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Poor Things

Yorgos Lanthimos repackages history with an exquisite singularity as well as a faux-provocative attitude, fearful of pushing audiences to look beyond their own bodies - Golden Lion winner is in cinemas on Friday, January 12th

Socialist revolutionary Rosa Luxemburg once noted: “ Freedom is always and exclusively freedom for the one who thinks differently.” It’s easy to imagine Bella Baxter, the heroine of Poor Things, reading those words. A fictitious contemporary of Luxemburg, her peculiar tale comprises the 1992 novel by the Scottish nationalist Alasdair Gray. Thirty years later, Gray’s postmodern bildungsroman has finally been adapted into a feature film by Yorgos Lanthimos and Tony McNamara, the director-writer team behind The Favourite (2018). With Lanthimos’s flair for corporeal grotesquerie, this visually striking interpretation of Gray’s text pares back the novel’s complexity to hone on the Greek Weird Wave auteur’s fascination with the human body as a site for potential, perpetual transgression.

Bella’s (Emma Stone) story begins with another’s ending as a pregnant woman leaps from a bridge to her watery death. That woman is revived by the alchemical machinations of Dr. Godwin Baxter (Willem Dafoe), who surgically replaces her brain with her unborn child’s. Baxter enlists the services of a young colleague, Max McCandless (Ramy Youssef), to assist him in observing the woman he’s christened Bella as her cognitive abilities and sexual curiosities rapidly develop.

At the behest of the benevolent father figure she calls “God”, Bella is engaged to marry the meekly inoffensive McCandless and reside in the Baxter estate. But she’s wooed by the lascivious lawyer finalising the marriage, Duncan Wedderburn (Mark Ruffalo), and before long, Bella embarks on a whirlwind adventure with Wedderburn for her benefit more than his. The sights Bella absorbs, lensed in vibrant ektachrome by cinematographer Robbie Ryan, initially captivate her, but gradually revisit the opening scenes’ monochromatic palette as she strives to retain her compassion with every form of opportunism and cruelty she encounters.

The narrative beats of Gray’s novel are replicated in McNamara’s script, though its epistolary passages are understandably streamlined as Bella makes her way from Lisbon to Paris, daring Wedderburn to keep up. Lanthimos’s fascination with awkward expressions of human movement has persevered in his transition to the outer fringes of the mainstream. He has found his platonic ideal in Stone. With fearless physicality, her performance warrants a co-author credit in her contribution to shaping Bella’s transition from farcical naivete to self-assured perspicacity.

Yet despite my admiration for Stone, there are a slew of creative decisions in Poor Things that stymie the radical potential of its central character. Lanthimos visually emulates Bella’s awe at a world beyond any constraints of realism with the production design duo (Shona Heath and James Price) freely fusing Albert Robida’s futuristic illustrations with the buxom architecture in Fassbinder’s Querelle. Robida’s career was effectively ended by WW1, his fantastic machinery having lost their lustre in the face of mass carnage. The Great War ends Gray’s novel, yet it goes unmentioned in the film, which opts for a rare happy ending in Lanthimos’ oeuvre.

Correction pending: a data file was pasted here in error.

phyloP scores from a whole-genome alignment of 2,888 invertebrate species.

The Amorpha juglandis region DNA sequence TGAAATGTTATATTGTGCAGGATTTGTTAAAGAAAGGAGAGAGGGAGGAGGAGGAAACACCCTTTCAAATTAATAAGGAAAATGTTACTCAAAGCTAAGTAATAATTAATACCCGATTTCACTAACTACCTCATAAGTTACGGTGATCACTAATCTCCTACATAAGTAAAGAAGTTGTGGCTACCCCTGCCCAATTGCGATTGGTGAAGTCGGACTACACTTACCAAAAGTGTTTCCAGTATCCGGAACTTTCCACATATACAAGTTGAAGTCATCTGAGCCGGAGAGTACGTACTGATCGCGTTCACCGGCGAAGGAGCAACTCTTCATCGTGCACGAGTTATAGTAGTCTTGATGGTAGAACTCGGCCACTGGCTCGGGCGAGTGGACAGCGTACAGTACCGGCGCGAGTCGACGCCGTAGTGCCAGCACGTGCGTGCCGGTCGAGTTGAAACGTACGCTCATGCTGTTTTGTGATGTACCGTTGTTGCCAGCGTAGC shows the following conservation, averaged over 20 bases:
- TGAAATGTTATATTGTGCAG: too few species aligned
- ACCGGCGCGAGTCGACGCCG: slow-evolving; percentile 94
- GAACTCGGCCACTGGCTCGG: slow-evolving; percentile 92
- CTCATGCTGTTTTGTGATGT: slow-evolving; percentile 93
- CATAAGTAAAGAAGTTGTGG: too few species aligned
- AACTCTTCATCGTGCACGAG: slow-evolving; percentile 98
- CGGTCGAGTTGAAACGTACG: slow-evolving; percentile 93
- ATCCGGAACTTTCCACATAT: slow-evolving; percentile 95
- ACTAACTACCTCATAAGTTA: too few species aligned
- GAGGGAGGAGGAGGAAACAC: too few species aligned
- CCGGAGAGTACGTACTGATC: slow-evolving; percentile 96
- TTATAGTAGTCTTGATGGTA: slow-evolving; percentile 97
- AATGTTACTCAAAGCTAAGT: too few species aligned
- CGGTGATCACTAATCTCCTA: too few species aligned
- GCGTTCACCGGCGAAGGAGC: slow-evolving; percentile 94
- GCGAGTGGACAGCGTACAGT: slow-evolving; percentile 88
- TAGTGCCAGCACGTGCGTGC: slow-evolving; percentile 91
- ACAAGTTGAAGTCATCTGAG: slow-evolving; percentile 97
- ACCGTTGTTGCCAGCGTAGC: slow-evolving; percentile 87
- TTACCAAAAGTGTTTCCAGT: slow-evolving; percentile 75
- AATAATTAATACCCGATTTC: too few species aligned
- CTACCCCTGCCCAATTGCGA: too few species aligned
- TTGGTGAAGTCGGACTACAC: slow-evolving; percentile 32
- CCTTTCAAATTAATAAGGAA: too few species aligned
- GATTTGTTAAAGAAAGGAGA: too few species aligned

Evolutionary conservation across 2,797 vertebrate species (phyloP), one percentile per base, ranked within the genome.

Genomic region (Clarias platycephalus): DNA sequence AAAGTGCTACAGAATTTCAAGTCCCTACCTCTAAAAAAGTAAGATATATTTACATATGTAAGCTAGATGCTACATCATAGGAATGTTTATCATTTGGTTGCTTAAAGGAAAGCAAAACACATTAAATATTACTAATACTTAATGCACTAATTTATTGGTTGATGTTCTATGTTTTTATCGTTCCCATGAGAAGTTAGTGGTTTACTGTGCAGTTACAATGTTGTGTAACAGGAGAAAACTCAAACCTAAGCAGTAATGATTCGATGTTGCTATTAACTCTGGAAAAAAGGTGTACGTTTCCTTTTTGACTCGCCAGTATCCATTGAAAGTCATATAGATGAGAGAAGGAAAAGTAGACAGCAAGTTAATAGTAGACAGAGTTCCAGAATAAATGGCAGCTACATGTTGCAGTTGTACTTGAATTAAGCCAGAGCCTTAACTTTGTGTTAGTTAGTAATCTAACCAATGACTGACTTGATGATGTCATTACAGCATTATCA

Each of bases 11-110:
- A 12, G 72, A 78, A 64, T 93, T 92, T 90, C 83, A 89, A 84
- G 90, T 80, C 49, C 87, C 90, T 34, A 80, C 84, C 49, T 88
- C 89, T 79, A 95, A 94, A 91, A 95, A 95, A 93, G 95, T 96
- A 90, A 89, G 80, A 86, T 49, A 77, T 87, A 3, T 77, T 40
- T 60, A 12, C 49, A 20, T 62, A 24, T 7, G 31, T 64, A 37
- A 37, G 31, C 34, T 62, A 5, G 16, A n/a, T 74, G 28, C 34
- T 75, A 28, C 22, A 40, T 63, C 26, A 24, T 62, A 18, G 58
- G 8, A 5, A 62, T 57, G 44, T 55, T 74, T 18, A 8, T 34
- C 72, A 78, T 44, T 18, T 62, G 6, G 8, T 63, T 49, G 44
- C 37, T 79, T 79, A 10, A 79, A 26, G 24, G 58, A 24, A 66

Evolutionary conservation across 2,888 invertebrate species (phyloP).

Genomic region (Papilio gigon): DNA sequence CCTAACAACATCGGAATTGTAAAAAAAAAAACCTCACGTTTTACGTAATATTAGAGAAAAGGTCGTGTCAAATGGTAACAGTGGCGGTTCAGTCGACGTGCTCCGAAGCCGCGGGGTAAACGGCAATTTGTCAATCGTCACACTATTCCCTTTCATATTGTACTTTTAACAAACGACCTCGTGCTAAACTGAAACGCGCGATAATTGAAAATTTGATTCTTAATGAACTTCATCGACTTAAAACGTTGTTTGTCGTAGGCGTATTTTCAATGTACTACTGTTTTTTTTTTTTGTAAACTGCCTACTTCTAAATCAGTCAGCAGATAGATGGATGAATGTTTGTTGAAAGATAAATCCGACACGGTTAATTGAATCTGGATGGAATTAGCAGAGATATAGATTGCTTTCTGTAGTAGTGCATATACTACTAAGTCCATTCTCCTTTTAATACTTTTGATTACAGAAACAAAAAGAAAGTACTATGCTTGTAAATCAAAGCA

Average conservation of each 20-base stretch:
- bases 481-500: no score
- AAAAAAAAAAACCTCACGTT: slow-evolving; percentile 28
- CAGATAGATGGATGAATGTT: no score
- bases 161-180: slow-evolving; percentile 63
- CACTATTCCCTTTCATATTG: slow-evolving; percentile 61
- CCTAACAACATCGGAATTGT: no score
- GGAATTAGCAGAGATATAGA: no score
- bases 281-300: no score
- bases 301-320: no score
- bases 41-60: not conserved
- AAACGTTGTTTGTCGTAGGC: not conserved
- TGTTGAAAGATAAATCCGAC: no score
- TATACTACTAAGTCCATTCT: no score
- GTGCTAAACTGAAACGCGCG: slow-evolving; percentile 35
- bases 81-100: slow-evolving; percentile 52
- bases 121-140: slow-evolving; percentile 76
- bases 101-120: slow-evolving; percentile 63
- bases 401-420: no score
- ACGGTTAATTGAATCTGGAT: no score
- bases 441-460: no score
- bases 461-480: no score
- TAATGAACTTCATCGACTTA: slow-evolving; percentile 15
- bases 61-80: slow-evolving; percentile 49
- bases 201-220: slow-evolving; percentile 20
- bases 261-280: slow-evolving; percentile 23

However, the parting note of emancipatory joy in Poor Things rings hollow. The sights of systemic inequity which shake Bella resemble those from the book, significantly a sojourn to Alexandria that yields her first exposure to squalor and despair. But it’s telling that while the film bluntly allegorises a gap between the higher and lower classes, McNamara and Lanthimos lack Gray’s interest in interrogating the social or psychological apparatuses which uphold that disparity.

Instead, Lanthimos’ jettisons specificity for a “universal” approach that too often mistakes vulgarity for transgression. The much-ballyhooed sex scenes do yield fleetingly pithy observations on the body as a site for pedagogical growth, but their outrageous lunacy plays too often to the peanut gallery. This faux-provocative attitude is bolstered by McNamara’s odious use of anachronistic swearing to get an easy laugh. “Hope is smashable, realism is not,” a cynical figure (Jerrod Carmichael) tells Bella. But Lanthimos’ inability to explore the complex methods of maintaining political hope belies his progressive overtures.

The result is a postmodern exercise in packaging history as a spectacular singularity, however fearful of pushing its audience to look beyond their own bodies. To that end, Poor Things is a film whose remarkably bold central performance is left to wallow in a secretly feeble movie.

Poor Things showed at the 61st New York Film Festival, when this piece was originally written. It premiered in September in Venice, where it won the Golden Lion. The UK premiere takes place in October, as part of the BFI London Film Festival. It also shows in the Best of Festivals section of the Tallinn Black Nights Film Festival. In cinemas on Friday, January 12th.

By Nick Kouhi - 02-10-2023

Nick Kouhi’s been a cinephile since he was four years old. An avid, lifelong movie-goer, he spent most of the ’90s going to second-run cinemas and sneaking into neighbouring auditoriums with h...

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